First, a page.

Greetings again from the darkness. The first thing that strikes you about this movie is that it looks and feels like ancient history. In fact, it is based on the real life happenings in 1968 – only about 40 years ago. Sally Hawkins (so wonderful in Happy-Go-Lucky) portrays Rita O’Grady, the Ford sewing machinist who reluctantly takes on the leadership role in the battle for equal pay for women in Great Britain.
Director Nigel Cole tells this story minus the heavy-handedness of the times. In fact, it’s a very entertaining tale of right vs wrong (but, “that’s how we have always done it”). He uses actual archival footage of Ford plants, cars and workers, as well as general footage of England circa 1968. These cuts give the film a feel for the times and prevent any over-analysis of wardrobe and sets in the movie. Mr. Cole clearly has an understanding of women based on this film and his previous work in Calendar Girls. He also pulls no punches on his views of unions of the day.
The cross-fire between the unions, Ford Motor, the workers and the government really bang home the notion of just how ridiculous this entire argument was (and is). Rita O’Grady was so effective because she cut through the muck and made it what it really is … a simple case of right vs. wrong. Rights vs. privilege. This was never more apparent than in her meeting with Secretary of State Barbara Castle (Miranda Richardson). Madam Secretary is attempting to negotiate a settlement that will keep Ford happy, but quickly realizes … with help from O’Grady … that there is really only one correct course of action.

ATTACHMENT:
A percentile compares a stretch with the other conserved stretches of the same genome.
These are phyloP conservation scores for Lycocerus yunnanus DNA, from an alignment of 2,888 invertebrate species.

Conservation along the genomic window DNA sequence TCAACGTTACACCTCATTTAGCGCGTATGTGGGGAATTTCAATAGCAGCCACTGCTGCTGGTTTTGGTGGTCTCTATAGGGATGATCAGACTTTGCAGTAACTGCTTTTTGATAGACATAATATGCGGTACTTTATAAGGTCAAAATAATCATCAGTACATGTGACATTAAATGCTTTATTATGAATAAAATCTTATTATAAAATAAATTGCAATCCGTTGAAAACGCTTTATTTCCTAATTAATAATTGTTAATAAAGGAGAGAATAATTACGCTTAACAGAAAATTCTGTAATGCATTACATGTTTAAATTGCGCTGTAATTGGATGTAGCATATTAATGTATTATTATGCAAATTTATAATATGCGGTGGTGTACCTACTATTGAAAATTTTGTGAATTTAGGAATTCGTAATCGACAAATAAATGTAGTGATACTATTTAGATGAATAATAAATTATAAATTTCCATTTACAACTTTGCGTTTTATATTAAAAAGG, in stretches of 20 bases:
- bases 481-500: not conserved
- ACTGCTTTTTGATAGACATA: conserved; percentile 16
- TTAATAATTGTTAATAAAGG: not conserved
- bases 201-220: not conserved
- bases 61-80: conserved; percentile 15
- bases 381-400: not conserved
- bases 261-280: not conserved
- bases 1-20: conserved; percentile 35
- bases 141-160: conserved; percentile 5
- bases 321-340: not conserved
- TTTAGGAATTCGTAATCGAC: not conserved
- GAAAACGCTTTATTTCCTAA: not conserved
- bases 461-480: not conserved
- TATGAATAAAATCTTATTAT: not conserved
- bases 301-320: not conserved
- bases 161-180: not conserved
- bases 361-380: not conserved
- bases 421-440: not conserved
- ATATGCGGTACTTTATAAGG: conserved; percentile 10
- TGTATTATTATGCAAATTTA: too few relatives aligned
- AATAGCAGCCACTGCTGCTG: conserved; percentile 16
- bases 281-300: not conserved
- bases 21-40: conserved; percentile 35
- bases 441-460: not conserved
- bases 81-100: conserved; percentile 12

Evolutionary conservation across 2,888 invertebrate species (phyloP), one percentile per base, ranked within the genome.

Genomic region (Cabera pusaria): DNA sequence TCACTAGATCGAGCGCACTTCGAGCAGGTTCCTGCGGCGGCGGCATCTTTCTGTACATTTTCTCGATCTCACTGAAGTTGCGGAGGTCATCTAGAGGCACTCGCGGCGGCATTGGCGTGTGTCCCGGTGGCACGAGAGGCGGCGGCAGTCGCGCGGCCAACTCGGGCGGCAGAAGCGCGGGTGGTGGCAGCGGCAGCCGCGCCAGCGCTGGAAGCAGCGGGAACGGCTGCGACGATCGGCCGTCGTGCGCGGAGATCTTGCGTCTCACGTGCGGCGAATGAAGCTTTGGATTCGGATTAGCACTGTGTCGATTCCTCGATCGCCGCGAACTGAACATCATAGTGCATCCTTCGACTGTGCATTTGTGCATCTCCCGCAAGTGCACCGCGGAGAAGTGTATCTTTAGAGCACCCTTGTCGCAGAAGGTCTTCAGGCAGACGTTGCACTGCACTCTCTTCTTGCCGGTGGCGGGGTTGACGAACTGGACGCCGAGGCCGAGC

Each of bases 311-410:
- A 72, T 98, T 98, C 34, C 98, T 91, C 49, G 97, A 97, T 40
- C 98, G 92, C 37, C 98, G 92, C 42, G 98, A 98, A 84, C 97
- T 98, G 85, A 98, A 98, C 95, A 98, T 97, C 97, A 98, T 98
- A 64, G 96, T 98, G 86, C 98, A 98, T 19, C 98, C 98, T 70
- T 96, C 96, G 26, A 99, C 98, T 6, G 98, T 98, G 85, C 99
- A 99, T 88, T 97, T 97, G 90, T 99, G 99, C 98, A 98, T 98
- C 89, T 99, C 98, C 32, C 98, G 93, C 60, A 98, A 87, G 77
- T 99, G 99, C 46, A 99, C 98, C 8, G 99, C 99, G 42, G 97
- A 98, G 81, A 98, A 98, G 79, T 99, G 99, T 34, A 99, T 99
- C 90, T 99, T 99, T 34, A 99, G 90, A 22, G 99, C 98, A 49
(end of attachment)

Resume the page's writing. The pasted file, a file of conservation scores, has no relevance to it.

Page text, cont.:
Supporting work is excellent from Bob Hoskins, Ms. Richardson, Daniel Mayes (as O’Grady’s husband), Rupert Graves and Rosamund Pike (husband and wife on different sides of the debate) and the rest of the cast of women, as well as the Ford executives and Union leaders. The film mostly rests on the shoulders of Sally Hawkins, who breezes through with a natural energy that just makes you want to pull for her. She was terrific in Happy-Go-Lucky, and even better here.
The film stops short of detailing the massive battle that escalated the following year between Secretary Castle and the Labor Unions. Most attribute these fights to the downfall of the Labour Party in 1970. However, Ms. Castle’s contributions are very clear in these all-important topics and led directly to England’s Equal Pay laws of 1970, which in turn paved the way for most other countries to follow.
This is a very uplifting film and shows the bravery and determination required of those who change the course of history. Whenever you hear talk regarding the lack of strong female movie roles, this film is exhibit number one that fact is often more powerful than fiction! And it helps when told in a jolly good fashion.
SEE THIS MOVIE IF: you enjoyed Norma Rae OR you agree with the old saying “what’s good for the goose, is good for the gander”
SKIP THIS MOVIE IF: you prefer serious social issues be confined to CNN – even if presented in an entertaining way